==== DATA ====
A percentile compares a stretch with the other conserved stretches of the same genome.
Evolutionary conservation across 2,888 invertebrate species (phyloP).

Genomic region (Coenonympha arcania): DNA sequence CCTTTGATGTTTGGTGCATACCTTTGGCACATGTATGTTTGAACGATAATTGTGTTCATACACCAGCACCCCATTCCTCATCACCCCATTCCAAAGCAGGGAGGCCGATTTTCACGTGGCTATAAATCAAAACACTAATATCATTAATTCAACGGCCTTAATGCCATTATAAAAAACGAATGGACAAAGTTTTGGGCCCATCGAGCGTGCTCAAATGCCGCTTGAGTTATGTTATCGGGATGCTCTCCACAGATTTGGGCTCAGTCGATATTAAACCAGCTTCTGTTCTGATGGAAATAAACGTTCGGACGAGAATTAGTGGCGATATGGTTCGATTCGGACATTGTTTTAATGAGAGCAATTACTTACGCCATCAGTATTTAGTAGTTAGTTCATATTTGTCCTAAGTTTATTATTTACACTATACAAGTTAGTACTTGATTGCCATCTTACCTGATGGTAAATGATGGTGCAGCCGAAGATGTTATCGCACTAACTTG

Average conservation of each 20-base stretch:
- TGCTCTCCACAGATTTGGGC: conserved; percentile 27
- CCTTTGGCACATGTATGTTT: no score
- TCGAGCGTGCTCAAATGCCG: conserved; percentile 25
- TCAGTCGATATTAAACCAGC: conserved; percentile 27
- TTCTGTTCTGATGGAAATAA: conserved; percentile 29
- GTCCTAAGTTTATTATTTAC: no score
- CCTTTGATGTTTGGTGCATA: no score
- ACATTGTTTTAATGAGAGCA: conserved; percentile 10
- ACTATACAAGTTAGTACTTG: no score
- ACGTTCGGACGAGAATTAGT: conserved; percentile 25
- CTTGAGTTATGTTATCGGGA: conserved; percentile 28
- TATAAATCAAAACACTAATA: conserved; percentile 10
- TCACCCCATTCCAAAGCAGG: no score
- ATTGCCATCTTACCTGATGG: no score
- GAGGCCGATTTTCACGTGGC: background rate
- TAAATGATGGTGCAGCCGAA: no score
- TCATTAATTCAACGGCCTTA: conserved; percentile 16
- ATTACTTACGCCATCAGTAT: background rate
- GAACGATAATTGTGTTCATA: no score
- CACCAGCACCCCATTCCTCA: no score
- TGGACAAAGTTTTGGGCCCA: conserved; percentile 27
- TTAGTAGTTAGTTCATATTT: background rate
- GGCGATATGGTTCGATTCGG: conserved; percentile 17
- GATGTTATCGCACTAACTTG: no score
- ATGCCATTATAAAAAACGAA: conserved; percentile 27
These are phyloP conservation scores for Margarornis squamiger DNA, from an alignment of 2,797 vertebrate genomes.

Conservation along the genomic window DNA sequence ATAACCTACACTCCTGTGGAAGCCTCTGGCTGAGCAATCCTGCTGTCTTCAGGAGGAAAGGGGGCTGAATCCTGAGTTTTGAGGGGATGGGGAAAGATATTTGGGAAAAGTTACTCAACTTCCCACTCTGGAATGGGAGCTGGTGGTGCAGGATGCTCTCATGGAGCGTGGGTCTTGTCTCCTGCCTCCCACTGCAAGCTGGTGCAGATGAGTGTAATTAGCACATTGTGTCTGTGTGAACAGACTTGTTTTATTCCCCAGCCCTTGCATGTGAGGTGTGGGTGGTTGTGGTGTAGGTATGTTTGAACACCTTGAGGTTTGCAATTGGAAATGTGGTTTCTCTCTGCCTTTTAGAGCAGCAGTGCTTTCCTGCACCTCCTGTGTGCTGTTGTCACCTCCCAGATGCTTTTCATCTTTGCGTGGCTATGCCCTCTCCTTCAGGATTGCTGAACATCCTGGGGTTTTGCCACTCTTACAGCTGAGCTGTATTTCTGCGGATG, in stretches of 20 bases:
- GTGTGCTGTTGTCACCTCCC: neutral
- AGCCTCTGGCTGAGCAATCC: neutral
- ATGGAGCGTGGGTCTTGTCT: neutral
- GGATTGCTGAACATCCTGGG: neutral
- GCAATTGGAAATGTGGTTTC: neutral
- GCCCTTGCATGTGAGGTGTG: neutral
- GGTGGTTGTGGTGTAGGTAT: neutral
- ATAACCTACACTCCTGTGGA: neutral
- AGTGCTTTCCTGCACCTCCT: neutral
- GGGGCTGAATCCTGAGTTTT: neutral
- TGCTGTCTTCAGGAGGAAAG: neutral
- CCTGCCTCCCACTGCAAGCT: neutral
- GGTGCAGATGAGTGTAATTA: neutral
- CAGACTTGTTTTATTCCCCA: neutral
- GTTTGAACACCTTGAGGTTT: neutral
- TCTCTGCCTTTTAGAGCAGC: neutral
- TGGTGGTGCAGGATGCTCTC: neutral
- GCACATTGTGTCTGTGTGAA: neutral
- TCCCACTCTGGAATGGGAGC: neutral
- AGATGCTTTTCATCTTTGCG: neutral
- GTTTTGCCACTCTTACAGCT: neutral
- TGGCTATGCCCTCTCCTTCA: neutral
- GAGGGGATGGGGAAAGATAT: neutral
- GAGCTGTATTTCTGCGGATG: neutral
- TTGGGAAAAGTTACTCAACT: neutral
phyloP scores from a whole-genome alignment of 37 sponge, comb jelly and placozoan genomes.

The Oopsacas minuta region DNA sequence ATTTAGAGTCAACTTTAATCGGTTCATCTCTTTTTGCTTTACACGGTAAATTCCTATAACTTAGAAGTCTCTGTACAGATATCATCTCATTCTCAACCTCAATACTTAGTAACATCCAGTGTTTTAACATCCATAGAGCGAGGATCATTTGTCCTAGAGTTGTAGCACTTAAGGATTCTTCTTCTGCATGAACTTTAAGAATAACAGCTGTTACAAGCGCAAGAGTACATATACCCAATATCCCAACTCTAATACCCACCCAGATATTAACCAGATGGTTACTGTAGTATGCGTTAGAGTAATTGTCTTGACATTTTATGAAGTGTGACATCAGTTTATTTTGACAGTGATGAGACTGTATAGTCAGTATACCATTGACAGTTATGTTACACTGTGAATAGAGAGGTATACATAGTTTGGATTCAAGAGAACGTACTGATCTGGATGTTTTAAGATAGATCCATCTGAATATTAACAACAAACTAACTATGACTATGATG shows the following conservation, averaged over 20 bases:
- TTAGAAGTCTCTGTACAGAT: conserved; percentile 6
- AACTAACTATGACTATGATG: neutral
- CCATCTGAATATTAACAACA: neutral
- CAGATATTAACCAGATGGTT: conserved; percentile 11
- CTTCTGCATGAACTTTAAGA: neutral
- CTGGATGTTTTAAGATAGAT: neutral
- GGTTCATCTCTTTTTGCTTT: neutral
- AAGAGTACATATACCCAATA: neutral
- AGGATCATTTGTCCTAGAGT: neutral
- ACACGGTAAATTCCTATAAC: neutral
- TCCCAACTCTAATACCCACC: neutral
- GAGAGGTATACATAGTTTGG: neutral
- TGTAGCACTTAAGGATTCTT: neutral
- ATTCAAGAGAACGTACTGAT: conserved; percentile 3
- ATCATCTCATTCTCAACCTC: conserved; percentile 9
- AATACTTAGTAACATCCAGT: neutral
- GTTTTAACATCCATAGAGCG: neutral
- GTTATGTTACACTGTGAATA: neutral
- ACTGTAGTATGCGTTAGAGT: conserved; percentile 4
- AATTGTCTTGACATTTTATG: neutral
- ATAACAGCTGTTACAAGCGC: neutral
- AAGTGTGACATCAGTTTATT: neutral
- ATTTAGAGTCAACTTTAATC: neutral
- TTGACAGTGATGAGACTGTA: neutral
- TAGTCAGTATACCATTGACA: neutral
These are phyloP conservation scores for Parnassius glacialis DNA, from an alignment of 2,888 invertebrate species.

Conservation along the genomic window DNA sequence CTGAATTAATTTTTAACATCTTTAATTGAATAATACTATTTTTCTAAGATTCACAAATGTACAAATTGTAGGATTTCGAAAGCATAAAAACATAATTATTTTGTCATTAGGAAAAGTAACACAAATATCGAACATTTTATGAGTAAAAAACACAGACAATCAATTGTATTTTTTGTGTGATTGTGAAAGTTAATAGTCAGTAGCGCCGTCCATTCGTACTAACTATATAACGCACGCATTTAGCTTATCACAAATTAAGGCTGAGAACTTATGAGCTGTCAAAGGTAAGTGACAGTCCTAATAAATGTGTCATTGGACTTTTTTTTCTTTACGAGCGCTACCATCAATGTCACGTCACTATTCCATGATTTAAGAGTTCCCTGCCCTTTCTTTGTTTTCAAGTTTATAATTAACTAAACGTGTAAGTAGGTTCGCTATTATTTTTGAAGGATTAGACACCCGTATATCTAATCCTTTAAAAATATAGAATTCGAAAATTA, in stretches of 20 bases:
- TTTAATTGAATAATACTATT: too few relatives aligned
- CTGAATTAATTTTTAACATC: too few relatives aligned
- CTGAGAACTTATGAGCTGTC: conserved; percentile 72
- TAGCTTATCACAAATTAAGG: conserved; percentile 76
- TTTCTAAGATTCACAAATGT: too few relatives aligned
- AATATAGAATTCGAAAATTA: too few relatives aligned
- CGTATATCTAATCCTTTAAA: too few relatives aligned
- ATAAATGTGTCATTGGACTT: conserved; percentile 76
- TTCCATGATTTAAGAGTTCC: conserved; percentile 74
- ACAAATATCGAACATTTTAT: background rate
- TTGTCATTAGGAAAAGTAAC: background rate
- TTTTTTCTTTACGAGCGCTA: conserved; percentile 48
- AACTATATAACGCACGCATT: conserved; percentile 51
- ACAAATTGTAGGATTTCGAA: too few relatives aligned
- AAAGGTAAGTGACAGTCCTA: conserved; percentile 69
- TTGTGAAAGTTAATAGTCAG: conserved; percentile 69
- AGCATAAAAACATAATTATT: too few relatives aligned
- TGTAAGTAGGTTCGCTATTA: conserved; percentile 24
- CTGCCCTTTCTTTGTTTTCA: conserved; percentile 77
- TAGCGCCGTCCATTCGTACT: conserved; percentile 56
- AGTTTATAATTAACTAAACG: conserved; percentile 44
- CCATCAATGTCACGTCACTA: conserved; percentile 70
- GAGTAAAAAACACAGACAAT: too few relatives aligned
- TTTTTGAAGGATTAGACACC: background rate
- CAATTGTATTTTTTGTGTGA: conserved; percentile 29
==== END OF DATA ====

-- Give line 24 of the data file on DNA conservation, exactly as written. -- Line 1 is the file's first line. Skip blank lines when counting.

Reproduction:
- CACCAGCACCCCATTCCTCA: no score